New York Uses AHRQ Prevention Quality Indicators to Support Medicaid Reform Legislation
As a result of attending an AHRQ-sponsored Medicaid Medical Directors Learning Network workshop, New York State Medicaid officials used AHRQ's Prevention Quality Indicators (PQIs) to map geographic regions in need of improvement in the delivery of ambulatory care for asthma and diabetes patients. The findings were important in supporting a Medicaid reform package in the State legislature.
James J. Figge, MD, MBA, Medical Director, Office of Health Insurance Programs, New York State Department of Health, learned about the PQI metrics at the Learning Network workshop held in November 2006 as part of AHRQ's Knowledge Transfer Program.
State employees participating in the workshop reviewed claims data related to several common chronic diseases affecting the Medicaid population. They unearthed numerous quality issues affecting the delivery of care for diabetes and asthma. Building on what he learned through participation in the Learning Network, Figge and his staff calculated the asthma and diabetes PQI scores for every ZIP code in New York State.
Figge says, "The PQIs have basically allowed us to define the fact that there are serious issues with the delivery of ambulatory care as exemplified by those two chronic diseases. This allowed us to come up with a legislative reform package that has given us a number of new tools to address those concerns."
AHRQ's PQIs are screening tools that use hospital discharge data to identify conditions affected by the quality of care outside the hospital—ambulatory care-sensitive conditions—among adults. The PQIs assess the quality of care for 14 conditions, including rates of hospital admissions for asthma and diabetes. Despite being among the top three states in total per-capita health care spending, New York ranks 39th among states for hospital admissions for preventable conditions.
The PQIs were a cornerstone of the data package presented to the New York State legislature, resulting in substantial Medicaid reform in the 2008-09 budget. Not only did the PQI scores identify which chronic conditions could be prevented; they also helped pinpoint which regions of the State were most in need of an intervention.
Notes Figge, "New York State is definitely making major use of AHRQ's tools to change the State's health care system. The State is using the tools to move resources from the inpatient setting to the ambulatory care setting in an effort to improve the quality of ambulatory care."
Several new interventions for the geographic areas identified by the PQIs are now in operation as a result of this legislative reform. For the first time, Medicaid is paying certified diabetes educators and certified asthma educators to work in clinics and physicians' offices to provide self-management education. The educators work with patients to assess the medical, economic, and social issues presenting barriers to receiving quality medical management and improving the control of their disease.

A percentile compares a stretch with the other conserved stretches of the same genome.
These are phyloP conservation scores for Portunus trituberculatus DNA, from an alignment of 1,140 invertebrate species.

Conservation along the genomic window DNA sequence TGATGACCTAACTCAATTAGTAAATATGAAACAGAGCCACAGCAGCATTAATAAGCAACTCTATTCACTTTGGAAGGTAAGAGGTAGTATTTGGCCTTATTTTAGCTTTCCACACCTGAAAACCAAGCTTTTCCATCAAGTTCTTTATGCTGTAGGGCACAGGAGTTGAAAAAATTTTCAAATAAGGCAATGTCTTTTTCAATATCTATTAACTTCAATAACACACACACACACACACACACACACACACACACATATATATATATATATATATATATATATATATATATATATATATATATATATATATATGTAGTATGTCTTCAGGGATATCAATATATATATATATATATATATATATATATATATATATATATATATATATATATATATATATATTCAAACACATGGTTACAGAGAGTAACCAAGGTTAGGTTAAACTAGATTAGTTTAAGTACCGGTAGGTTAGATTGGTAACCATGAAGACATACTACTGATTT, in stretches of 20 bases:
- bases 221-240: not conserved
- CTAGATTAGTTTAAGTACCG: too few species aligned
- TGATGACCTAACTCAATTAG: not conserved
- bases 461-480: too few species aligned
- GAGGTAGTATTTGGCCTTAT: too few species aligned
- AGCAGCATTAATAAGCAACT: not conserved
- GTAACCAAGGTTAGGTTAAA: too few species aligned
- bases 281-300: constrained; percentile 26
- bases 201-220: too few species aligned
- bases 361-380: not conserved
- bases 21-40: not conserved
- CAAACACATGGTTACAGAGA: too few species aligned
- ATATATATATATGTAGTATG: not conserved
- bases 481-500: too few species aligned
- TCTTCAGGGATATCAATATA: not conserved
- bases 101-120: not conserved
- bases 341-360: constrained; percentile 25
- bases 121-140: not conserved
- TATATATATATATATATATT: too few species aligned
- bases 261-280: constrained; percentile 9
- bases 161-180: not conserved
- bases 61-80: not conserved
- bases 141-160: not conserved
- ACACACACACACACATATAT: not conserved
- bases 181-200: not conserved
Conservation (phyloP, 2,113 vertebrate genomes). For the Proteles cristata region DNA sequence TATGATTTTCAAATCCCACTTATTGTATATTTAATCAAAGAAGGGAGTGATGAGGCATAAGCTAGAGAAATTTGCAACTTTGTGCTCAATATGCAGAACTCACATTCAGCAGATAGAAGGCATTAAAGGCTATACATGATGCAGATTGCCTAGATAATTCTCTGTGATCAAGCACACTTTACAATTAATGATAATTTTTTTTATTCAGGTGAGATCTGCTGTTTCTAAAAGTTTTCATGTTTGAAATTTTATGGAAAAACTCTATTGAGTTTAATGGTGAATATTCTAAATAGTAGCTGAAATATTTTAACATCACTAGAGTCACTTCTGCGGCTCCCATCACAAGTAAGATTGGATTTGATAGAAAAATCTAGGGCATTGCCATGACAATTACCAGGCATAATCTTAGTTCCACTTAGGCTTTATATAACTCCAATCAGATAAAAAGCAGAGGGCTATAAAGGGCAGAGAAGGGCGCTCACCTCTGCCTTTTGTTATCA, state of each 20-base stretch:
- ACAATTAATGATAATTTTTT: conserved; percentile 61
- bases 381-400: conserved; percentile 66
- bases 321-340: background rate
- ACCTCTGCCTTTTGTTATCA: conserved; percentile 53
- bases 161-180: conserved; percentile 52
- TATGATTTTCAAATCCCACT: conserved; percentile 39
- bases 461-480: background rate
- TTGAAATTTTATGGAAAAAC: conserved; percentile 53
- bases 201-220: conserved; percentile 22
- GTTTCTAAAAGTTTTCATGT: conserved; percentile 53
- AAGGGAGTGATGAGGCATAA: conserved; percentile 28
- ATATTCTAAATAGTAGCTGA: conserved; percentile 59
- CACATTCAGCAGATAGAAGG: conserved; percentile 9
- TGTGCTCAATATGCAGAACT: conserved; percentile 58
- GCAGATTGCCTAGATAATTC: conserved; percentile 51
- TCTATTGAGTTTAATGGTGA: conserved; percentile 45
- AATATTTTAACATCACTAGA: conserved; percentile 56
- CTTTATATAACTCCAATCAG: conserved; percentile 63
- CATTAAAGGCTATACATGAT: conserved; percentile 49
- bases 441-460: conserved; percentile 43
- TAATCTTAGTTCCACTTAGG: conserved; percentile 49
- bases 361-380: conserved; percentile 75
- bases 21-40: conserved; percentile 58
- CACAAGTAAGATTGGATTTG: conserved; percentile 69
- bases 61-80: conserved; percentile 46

A medication therapy management program was also approved by the legislature. A pilot program targeting asthma was implemented in retail pharmacies in the Bronx, where Medicaid claims data is used to identify patients in need of additional intervention. The patients are invited by the pharmacist to participate in the program. The pharmacists provide one-on-one, individualized counseling about patients' diseases and their medication therapy. This program reinforces the education patients receive from the certified asthma educators at their physicians' offices and other clinics.
As Medicaid implements these strategies, Figge notes, the PQI tools will be very important as a standardized measure to document the outcomes of the interventions.
The maps showing the PQI scores for each New York State ZIP code is publicly available on the New York State Department of Health Web site at: https://apps.nyhealth.gov/statistics/prevention/quality_indicators/.
The Web tool encourages health planners, advocates, and the public to use the PQI data to identify gaps in needed services in their communities and to strengthen local health care planning.
Medicaid in New York State has a projected budget of $45.6 billion for the 2008-09 fiscal year. The program serves just over four million beneficiaries, with approximately 79 percent being in a managed care program.